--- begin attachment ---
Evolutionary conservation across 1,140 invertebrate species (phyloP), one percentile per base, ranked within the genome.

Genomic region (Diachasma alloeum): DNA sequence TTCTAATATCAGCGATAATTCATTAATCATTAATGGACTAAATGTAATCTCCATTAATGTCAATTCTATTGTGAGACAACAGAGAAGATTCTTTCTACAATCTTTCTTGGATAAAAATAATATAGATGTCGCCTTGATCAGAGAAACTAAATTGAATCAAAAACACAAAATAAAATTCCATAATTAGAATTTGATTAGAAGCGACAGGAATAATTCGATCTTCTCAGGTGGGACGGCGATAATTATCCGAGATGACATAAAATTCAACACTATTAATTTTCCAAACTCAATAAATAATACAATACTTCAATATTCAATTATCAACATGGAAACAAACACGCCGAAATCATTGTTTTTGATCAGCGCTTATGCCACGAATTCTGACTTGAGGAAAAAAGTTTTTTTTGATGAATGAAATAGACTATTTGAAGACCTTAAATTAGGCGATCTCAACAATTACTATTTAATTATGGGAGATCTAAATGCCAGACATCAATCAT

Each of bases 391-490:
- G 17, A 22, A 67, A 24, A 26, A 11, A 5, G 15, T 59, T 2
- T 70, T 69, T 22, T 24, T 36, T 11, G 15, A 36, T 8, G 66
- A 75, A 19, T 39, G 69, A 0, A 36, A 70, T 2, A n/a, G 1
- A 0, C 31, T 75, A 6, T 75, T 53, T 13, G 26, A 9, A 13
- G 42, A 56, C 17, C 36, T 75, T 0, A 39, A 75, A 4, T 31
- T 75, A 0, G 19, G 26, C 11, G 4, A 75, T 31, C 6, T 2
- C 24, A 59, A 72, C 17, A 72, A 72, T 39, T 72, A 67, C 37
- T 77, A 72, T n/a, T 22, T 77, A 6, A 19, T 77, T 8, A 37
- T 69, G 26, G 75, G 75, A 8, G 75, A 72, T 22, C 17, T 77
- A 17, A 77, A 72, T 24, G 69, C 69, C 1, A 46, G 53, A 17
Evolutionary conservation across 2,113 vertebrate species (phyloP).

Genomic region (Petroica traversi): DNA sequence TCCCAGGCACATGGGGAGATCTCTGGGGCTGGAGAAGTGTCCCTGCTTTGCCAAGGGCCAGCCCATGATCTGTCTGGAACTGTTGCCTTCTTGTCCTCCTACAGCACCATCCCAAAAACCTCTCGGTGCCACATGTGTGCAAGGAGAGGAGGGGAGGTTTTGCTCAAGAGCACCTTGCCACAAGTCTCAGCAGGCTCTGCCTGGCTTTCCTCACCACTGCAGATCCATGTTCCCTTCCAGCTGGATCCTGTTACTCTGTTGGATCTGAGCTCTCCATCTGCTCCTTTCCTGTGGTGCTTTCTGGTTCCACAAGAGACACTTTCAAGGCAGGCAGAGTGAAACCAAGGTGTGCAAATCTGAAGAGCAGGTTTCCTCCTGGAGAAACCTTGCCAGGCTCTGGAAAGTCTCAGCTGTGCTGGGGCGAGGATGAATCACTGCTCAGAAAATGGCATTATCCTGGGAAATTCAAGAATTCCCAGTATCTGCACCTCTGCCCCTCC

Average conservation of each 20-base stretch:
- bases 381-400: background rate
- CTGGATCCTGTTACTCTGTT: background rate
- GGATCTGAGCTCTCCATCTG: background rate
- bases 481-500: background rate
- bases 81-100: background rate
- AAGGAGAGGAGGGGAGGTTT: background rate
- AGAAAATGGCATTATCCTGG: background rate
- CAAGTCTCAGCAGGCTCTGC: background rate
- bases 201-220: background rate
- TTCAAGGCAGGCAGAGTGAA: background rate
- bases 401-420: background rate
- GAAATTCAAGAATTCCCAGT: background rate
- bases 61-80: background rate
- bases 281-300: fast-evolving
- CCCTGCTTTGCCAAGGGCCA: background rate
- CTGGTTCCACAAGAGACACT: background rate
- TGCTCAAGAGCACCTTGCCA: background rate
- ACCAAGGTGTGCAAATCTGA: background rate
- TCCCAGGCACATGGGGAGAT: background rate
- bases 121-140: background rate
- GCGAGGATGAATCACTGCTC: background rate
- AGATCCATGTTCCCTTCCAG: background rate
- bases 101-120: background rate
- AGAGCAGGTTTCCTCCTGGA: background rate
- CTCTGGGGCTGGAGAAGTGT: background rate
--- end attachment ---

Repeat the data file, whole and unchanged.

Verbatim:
Evolutionary conservation across 1,140 invertebrate species (phyloP), one percentile per base, ranked within the genome.

Genomic region (Diachasma alloeum): DNA sequence TTCTAATATCAGCGATAATTCATTAATCATTAATGGACTAAATGTAATCTCCATTAATGTCAATTCTATTGTGAGACAACAGAGAAGATTCTTTCTACAATCTTTCTTGGATAAAAATAATATAGATGTCGCCTTGATCAGAGAAACTAAATTGAATCAAAAACACAAAATAAAATTCCATAATTAGAATTTGATTAGAAGCGACAGGAATAATTCGATCTTCTCAGGTGGGACGGCGATAATTATCCGAGATGACATAAAATTCAACACTATTAATTTTCCAAACTCAATAAATAATACAATACTTCAATATTCAATTATCAACATGGAAACAAACACGCCGAAATCATTGTTTTTGATCAGCGCTTATGCCACGAATTCTGACTTGAGGAAAAAAGTTTTTTTTGATGAATGAAATAGACTATTTGAAGACCTTAAATTAGGCGATCTCAACAATTACTATTTAATTATGGGAGATCTAAATGCCAGACATCAATCAT

Each of bases 391-490:
- G 17, A 22, A 67, A 24, A 26, A 11, A 5, G 15, T 59, T 2
- T 70, T 69, T 22, T 24, T 36, T 11, G 15, A 36, T 8, G 66
- A 75, A 19, T 39, G 69, A 0, A 36, A 70, T 2, A n/a, G 1
- A 0, C 31, T 75, A 6, T 75, T 53, T 13, G 26, A 9, A 13
- G 42, A 56, C 17, C 36, T 75, T 0, A 39, A 75, A 4, T 31
- T 75, A 0, G 19, G 26, C 11, G 4, A 75, T 31, C 6, T 2
- C 24, A 59, A 72, C 17, A 72, A 72, T 39, T 72, A 67, C 37
- T 77, A 72, T n/a, T 22, T 77, A 6, A 19, T 77, T 8, A 37
- T 69, G 26, G 75, G 75, A 8, G 75, A 72, T 22, C 17, T 77
- A 17, A 77, A 72, T 24, G 69, C 69, C 1, A 46, G 53, A 17
Evolutionary conservation across 2,113 vertebrate species (phyloP).

Genomic region (Petroica traversi): DNA sequence TCCCAGGCACATGGGGAGATCTCTGGGGCTGGAGAAGTGTCCCTGCTTTGCCAAGGGCCAGCCCATGATCTGTCTGGAACTGTTGCCTTCTTGTCCTCCTACAGCACCATCCCAAAAACCTCTCGGTGCCACATGTGTGCAAGGAGAGGAGGGGAGGTTTTGCTCAAGAGCACCTTGCCACAAGTCTCAGCAGGCTCTGCCTGGCTTTCCTCACCACTGCAGATCCATGTTCCCTTCCAGCTGGATCCTGTTACTCTGTTGGATCTGAGCTCTCCATCTGCTCCTTTCCTGTGGTGCTTTCTGGTTCCACAAGAGACACTTTCAAGGCAGGCAGAGTGAAACCAAGGTGTGCAAATCTGAAGAGCAGGTTTCCTCCTGGAGAAACCTTGCCAGGCTCTGGAAAGTCTCAGCTGTGCTGGGGCGAGGATGAATCACTGCTCAGAAAATGGCATTATCCTGGGAAATTCAAGAATTCCCAGTATCTGCACCTCTGCCCCTCC

Average conservation of each 20-base stretch:
- bases 381-400: background rate
- CTGGATCCTGTTACTCTGTT: background rate
- GGATCTGAGCTCTCCATCTG: background rate
- bases 481-500: background rate
- bases 81-100: background rate
- AAGGAGAGGAGGGGAGGTTT: background rate
- AGAAAATGGCATTATCCTGG: background rate
- CAAGTCTCAGCAGGCTCTGC: background rate
- bases 201-220: background rate
- TTCAAGGCAGGCAGAGTGAA: background rate
- bases 401-420: background rate
- GAAATTCAAGAATTCCCAGT: background rate
- bases 61-80: background rate
- bases 281-300: fast-evolving
- CCCTGCTTTGCCAAGGGCCA: background rate
- CTGGTTCCACAAGAGACACT: background rate
- TGCTCAAGAGCACCTTGCCA: background rate
- ACCAAGGTGTGCAAATCTGA: background rate
- TCCCAGGCACATGGGGAGAT: background rate
- bases 121-140: background rate
- GCGAGGATGAATCACTGCTC: background rate
- AGATCCATGTTCCCTTCCAG: background rate
- bases 101-120: background rate
- AGAGCAGGTTTCCTCCTGGA: background rate
- CTCTGGGGCTGGAGAAGTGT: background rate